Team BeerHammer

    • SaltyJohn June 27, 2019 8:58 am #

      LOL, Snider hate.

    • Michael S June 27, 2019 11:42 am #

      Well I sacrifice my children at the end of each ITC year, thus becoming childless, and ensuring my rise toward, but not all the way to, the top.

  6. vercingatorix June 27, 2019 11:53 am #

    This got me thinking.

    The difference between fluid intelligence and crystallized intelligence. Professions that favor fluid intelligence favor younger peak success, tech entrepreneurs and academic researchers are the example he gives. Crystalized intelligence favors professions that need a large body of knowledge to be understood or lots of practice solving similar problems. Novelists, historians, and teachers as examples.

    I think 40k heavily favors fluid intelligence. If the game rules weren’t constantly changing and you could reliably play the same game for 20 years then likely it would favor older folks. With the fact that you can basically read and learn all the current rules of the game in the equivalent of a single 4 credit hour course it’s much more about who can adjust and come up with solutions on the fly in game rather than who can solve them all before hand.

    relationship status and children aside, generally our best years of playing are going to be before we are 35 as that when our fluid intelligence quotient is highest.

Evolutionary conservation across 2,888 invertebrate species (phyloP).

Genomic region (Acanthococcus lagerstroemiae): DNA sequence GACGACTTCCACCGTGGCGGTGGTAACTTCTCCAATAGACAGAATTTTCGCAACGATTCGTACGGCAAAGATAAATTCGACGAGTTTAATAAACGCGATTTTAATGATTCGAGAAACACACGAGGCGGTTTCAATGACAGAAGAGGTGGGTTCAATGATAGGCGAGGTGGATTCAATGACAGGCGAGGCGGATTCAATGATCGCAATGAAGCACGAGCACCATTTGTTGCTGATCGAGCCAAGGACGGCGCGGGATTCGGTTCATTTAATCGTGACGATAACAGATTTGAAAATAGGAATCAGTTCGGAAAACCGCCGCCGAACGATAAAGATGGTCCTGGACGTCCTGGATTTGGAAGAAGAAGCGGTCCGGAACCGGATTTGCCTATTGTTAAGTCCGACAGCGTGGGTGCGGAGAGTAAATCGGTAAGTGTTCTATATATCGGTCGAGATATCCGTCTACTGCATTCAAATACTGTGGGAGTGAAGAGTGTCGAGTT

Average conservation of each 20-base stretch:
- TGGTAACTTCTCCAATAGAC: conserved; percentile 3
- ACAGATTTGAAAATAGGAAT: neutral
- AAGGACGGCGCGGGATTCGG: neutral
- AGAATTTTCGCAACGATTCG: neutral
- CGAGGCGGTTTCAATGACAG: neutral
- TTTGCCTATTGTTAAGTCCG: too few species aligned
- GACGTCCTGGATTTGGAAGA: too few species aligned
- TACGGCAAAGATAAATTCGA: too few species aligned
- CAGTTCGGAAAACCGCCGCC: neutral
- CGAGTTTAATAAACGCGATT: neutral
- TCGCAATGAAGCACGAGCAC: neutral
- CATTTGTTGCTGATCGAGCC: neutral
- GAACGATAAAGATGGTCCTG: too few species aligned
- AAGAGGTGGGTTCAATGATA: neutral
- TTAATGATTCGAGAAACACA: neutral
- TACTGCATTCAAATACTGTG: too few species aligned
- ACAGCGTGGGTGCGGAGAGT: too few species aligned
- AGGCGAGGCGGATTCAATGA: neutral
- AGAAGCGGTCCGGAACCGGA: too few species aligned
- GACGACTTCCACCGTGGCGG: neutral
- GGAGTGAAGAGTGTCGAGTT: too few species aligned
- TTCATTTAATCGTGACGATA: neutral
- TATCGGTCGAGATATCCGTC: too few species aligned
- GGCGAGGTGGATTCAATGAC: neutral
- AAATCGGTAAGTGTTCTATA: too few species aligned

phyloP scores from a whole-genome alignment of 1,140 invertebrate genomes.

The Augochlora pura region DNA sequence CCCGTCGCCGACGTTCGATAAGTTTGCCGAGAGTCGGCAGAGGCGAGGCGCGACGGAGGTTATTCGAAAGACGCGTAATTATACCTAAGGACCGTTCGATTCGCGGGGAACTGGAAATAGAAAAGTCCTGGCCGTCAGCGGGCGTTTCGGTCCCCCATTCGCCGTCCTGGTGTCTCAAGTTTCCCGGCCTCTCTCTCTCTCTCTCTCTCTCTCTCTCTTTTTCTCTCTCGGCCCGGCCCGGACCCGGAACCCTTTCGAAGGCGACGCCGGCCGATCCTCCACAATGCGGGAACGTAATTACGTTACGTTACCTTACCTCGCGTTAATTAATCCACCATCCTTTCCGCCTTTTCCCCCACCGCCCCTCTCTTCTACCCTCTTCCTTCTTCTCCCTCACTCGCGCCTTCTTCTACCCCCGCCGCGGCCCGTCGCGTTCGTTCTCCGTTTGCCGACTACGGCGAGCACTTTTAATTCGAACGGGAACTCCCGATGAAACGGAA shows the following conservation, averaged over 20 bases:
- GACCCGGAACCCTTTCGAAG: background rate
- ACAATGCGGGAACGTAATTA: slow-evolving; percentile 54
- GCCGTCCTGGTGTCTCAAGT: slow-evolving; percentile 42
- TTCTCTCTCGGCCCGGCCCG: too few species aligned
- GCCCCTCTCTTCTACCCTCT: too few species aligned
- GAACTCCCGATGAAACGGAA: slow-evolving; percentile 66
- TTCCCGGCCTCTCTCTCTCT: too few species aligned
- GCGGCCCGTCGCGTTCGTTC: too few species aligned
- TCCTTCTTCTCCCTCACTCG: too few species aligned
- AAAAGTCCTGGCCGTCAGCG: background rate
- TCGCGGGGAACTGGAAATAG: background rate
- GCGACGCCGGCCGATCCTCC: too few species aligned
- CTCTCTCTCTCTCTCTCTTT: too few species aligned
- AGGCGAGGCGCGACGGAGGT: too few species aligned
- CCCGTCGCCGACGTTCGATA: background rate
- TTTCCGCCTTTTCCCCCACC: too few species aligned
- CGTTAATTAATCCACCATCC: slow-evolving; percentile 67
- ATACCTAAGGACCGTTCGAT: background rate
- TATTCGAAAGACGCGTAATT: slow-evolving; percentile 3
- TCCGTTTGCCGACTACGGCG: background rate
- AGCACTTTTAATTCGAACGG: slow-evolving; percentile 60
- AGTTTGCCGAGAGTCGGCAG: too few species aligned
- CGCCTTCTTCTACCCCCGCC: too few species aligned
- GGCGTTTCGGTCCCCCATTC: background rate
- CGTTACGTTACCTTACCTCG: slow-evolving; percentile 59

If the game suddenly became 2 orders of magnitude more complex AND stabilized for a decade then I think we would see a different persona rising to the top.

    As of now, I think a much more important statistic to look at is how long does it take for someone to go from “idk how to play” to plateauing in skill levels. My bet is about 3 years of dedicated playing to go from learning rules to about as good as you’re likely going to be. This really means that when we talk about “player skill”. We probably are just talking about raw ability assuming both players have been playing for about 3 years.

    • John July 9, 2019 1:46 pm #

      But 40k really has not changed that much. and you are somewhat overestimating the importance of fluid intelligence in this particular case. The reality is that the core skills required to play 40k well have not really changed much since 2nd edition. It’s all about knowing (simple) probabilities. Understanding risk management and having a decent understanding of the meta. the core 40k engine has been the same for a long time. roll to hit roll again to wound roll to save. understand what units need to be protected what units need to be sacrificed. What targets to prioritize etc. There are frequent rule changes that change what unit’s are best or viable but the core game play loop and required skills have never really changed all that much.

      The reason we don’t see 35+ year old pro’s are the reasons outlined above people who are great players that are 35+ already have jobs and life commitments. Professional 40k was not a thing at a time in their life that would have been conducive to pursuing it. Frankly it still isn’t really a thing.

      Assuming you already have been playing 40k or similar games at a high level for some time a 35 year old can play 40k at a pro level likely better than someone who is 25. However they will likely find that payoff is not enough to justify doing so.

      Now if you have never played similar games at a high level and are just starting at age 40 yeah odds aren’t in you favor but 40k is definitely a game that favors crystallized intelligence.

  7. Charlie A. June 27, 2019 12:51 pm #